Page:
Established in 1993, the David Cohen Prize for Literature is one of the UK’s most distinguished literary prizes. It recognises writers who use the English language and are citizens of the United Kingdom or the Republic of Ireland, encompassing dramatists, as well as novelists, poets and essayists. Former winners include V S Naipaul, Harold Pinter, William Trevor, Doris Lessing, Seamus Heaney and, most recently in 2011, Julian Barnes.
 
The biennial prize, of £40,000, is for a lifetime’s achievement and is donated by the John S Cohen Foundation. Established in 1965 by David Cohen and his family, the trust supports education, the arts, conservation and the environment. Arts Council England provides a further £12,500 (The Clarissa Luard Award) to enable the winner to encourage new work, with the dual aim of promoting young writers and readers.

 

Previous winners of the David Cohen Prize for Literature and recipients of the Clarissa Luard Award (in italics)

 

1993 V S Naipaul An award for a young biographer or cultural historian, administered by the Society of Authors, won by Rosemary Hill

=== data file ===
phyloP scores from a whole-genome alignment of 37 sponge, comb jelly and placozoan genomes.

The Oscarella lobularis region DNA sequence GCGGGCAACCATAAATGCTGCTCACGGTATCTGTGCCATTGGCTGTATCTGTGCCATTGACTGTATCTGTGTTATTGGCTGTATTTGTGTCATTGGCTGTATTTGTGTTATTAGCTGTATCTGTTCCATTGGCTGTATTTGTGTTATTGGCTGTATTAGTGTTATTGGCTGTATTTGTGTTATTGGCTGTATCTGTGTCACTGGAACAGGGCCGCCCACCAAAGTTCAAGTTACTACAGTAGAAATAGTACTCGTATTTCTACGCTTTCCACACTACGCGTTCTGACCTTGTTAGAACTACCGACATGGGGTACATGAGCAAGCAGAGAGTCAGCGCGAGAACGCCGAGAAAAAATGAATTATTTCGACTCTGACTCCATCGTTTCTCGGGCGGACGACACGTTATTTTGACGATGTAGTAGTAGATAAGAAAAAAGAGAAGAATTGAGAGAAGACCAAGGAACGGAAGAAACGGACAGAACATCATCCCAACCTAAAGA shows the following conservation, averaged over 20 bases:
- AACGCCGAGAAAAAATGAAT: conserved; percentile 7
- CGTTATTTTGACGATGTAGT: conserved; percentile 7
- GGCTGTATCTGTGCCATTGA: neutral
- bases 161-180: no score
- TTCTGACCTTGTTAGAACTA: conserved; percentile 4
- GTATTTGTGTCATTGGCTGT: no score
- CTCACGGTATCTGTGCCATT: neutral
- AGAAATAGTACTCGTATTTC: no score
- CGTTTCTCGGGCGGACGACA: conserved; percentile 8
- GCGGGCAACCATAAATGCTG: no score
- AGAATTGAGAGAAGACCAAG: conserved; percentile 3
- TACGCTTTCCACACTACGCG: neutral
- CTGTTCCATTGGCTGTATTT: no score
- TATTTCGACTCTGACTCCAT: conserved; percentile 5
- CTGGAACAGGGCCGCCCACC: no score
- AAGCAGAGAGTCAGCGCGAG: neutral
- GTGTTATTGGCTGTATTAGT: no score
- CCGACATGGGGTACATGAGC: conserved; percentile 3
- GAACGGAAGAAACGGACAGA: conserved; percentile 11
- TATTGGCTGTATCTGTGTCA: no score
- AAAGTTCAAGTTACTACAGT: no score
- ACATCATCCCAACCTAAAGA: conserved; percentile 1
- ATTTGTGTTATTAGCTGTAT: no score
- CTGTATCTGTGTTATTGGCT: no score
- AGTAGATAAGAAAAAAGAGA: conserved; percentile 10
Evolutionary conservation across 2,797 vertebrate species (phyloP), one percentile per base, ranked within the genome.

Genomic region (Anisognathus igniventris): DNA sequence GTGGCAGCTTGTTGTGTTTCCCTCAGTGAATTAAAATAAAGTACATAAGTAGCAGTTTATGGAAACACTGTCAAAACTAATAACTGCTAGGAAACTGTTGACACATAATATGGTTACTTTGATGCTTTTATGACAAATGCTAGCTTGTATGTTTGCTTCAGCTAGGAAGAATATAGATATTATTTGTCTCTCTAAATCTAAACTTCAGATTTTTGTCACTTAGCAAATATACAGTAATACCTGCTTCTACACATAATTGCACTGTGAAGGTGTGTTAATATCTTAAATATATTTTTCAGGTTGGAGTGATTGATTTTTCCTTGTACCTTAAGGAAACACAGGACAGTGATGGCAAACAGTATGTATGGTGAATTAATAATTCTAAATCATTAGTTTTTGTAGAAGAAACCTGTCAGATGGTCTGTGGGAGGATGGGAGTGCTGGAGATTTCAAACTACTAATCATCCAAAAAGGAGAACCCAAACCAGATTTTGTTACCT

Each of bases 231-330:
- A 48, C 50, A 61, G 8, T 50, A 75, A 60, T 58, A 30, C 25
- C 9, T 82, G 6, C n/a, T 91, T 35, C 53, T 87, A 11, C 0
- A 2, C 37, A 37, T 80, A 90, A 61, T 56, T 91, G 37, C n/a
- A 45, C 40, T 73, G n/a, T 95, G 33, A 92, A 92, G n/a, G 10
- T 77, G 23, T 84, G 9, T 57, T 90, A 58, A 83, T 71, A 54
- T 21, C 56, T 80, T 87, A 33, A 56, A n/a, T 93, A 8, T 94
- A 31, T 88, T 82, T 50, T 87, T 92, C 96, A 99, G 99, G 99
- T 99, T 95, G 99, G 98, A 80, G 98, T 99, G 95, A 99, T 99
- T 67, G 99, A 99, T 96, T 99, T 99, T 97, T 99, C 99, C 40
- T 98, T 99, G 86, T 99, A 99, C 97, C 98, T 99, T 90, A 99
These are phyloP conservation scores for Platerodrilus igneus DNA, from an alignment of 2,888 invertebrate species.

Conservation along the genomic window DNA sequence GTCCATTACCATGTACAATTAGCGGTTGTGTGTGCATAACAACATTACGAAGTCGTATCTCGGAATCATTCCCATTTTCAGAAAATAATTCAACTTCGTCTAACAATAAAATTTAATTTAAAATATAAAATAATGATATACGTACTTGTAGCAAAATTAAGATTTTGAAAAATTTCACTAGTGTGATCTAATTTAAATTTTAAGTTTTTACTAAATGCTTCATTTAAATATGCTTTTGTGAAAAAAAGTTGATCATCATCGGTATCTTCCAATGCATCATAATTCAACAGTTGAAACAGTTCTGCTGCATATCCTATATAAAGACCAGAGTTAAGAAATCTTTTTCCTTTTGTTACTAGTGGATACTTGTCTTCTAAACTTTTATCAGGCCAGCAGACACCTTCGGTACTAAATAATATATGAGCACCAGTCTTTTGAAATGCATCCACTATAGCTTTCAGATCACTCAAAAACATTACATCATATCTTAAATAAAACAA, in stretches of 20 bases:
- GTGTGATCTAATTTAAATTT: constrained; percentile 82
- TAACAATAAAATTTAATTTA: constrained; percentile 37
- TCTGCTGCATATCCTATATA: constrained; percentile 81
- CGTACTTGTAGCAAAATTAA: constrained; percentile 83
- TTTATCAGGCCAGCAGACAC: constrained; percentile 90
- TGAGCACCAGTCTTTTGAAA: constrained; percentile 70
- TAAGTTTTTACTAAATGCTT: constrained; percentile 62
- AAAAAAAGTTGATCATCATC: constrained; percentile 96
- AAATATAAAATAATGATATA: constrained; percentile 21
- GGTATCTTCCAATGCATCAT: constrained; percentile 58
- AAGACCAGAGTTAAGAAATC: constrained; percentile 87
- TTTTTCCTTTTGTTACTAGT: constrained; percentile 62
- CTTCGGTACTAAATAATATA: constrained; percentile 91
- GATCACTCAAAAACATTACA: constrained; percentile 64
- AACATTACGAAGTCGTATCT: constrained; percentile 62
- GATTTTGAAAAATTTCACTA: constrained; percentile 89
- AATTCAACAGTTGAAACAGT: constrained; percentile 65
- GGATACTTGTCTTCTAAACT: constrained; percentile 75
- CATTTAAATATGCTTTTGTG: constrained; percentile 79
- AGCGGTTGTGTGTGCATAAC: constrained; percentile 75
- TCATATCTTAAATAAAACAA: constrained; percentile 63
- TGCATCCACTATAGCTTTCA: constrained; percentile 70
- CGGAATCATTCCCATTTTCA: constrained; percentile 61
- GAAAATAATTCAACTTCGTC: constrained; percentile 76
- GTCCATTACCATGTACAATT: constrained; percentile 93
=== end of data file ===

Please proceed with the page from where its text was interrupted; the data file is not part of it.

1995 Harold Pinter The Citizens Theatre, Glasgow, for the development of young playwrights
1997 Muriel Spark The library of James Gillespie's High School, Edinburgh (the inspiration behind The Prime of Miss Jean Brodie)
1999 William Trevor An award for a young writer from Omagh in Co. Tyrone, administered by the Arts Council of Northern Ireland
2001 Doris Lessing The Art of Regeneration, in association with the Royal National Theatre
2003 Beryl Bainbridge and Thom Gunn (joint winners) The Arvon Foundation and the Kings Lynn Literature Festival
2005 Michael Holroyd Royal Society of Literature/ Jerwood Foundation Award for Non-Fiction, awarded to Alice Albinia
2007 Derek Mahon Gallery Press, Ireland
2009 Seamus Heaney Poetry Aloud!

2011 Julian Barnes The Reading Agency

2013 Hilary Mantel

Writers are considered for the Award through nomination by the judging panel; no submissions will be accepted.


For further information on the Award, please contact:

 

Lois Hopkins or 0208 516 2960

Press enquiries:


Email Monica Brimacombe or Harriet Jacksonor call 020 8516 2976.